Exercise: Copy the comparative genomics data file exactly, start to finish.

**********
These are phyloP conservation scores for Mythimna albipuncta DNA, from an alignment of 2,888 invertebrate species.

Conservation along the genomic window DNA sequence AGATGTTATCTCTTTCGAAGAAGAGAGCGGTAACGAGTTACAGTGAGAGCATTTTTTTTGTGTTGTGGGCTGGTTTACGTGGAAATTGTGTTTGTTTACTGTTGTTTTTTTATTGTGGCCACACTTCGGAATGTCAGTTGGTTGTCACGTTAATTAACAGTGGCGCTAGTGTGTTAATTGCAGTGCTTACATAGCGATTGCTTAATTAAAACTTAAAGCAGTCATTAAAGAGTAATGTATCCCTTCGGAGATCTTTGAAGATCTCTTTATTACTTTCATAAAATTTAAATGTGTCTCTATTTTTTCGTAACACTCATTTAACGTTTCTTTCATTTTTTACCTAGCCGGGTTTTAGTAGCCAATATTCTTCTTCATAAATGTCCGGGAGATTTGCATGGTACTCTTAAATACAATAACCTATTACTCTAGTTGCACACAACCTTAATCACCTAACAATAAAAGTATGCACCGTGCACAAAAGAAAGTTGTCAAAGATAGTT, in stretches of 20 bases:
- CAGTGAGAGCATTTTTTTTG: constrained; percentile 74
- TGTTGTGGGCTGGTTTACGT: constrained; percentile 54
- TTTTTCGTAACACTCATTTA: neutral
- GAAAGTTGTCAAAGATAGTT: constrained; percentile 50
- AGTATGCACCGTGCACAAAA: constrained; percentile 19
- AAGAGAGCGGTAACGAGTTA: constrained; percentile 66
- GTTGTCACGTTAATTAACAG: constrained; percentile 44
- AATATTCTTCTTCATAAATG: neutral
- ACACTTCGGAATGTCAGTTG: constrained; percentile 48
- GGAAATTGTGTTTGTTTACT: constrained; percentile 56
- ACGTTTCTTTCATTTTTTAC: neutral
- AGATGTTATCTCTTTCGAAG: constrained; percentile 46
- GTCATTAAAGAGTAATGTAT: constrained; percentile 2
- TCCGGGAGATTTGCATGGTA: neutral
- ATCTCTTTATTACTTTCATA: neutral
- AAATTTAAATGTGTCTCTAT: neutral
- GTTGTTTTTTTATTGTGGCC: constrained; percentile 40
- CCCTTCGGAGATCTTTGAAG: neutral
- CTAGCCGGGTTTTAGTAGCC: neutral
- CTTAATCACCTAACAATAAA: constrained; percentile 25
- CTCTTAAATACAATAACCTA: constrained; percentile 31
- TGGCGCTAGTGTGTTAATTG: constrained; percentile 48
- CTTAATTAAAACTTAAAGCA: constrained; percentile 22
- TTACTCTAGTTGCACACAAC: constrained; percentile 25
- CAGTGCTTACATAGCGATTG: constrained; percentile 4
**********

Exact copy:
These are phyloP conservation scores for Mythimna albipuncta DNA, from an alignment of 2,888 invertebrate species.

Conservation along the genomic window DNA sequence AGATGTTATCTCTTTCGAAGAAGAGAGCGGTAACGAGTTACAGTGAGAGCATTTTTTTTGTGTTGTGGGCTGGTTTACGTGGAAATTGTGTTTGTTTACTGTTGTTTTTTTATTGTGGCCACACTTCGGAATGTCAGTTGGTTGTCACGTTAATTAACAGTGGCGCTAGTGTGTTAATTGCAGTGCTTACATAGCGATTGCTTAATTAAAACTTAAAGCAGTCATTAAAGAGTAATGTATCCCTTCGGAGATCTTTGAAGATCTCTTTATTACTTTCATAAAATTTAAATGTGTCTCTATTTTTTCGTAACACTCATTTAACGTTTCTTTCATTTTTTACCTAGCCGGGTTTTAGTAGCCAATATTCTTCTTCATAAATGTCCGGGAGATTTGCATGGTACTCTTAAATACAATAACCTATTACTCTAGTTGCACACAACCTTAATCACCTAACAATAAAAGTATGCACCGTGCACAAAAGAAAGTTGTCAAAGATAGTT, in stretches of 20 bases:
- CAGTGAGAGCATTTTTTTTG: constrained; percentile 74
- TGTTGTGGGCTGGTTTACGT: constrained; percentile 54
- TTTTTCGTAACACTCATTTA: neutral
- GAAAGTTGTCAAAGATAGTT: constrained; percentile 50
- AGTATGCACCGTGCACAAAA: constrained; percentile 19
- AAGAGAGCGGTAACGAGTTA: constrained; percentile 66
- GTTGTCACGTTAATTAACAG: constrained; percentile 44
- AATATTCTTCTTCATAAATG: neutral
- ACACTTCGGAATGTCAGTTG: constrained; percentile 48
- GGAAATTGTGTTTGTTTACT: constrained; percentile 56
- ACGTTTCTTTCATTTTTTAC: neutral
- AGATGTTATCTCTTTCGAAG: constrained; percentile 46
- GTCATTAAAGAGTAATGTAT: constrained; percentile 2
- TCCGGGAGATTTGCATGGTA: neutral
- ATCTCTTTATTACTTTCATA: neutral
- AAATTTAAATGTGTCTCTAT: neutral
- GTTGTTTTTTTATTGTGGCC: constrained; percentile 40
- CCCTTCGGAGATCTTTGAAG: neutral
- CTAGCCGGGTTTTAGTAGCC: neutral
- CTTAATCACCTAACAATAAA: constrained; percentile 25
- CTCTTAAATACAATAACCTA: constrained; percentile 31
- TGGCGCTAGTGTGTTAATTG: constrained; percentile 48
- CTTAATTAAAACTTAAAGCA: constrained; percentile 22
- TTACTCTAGTTGCACACAAC: constrained; percentile 25
- CAGTGCTTACATAGCGATTG: constrained; percentile 4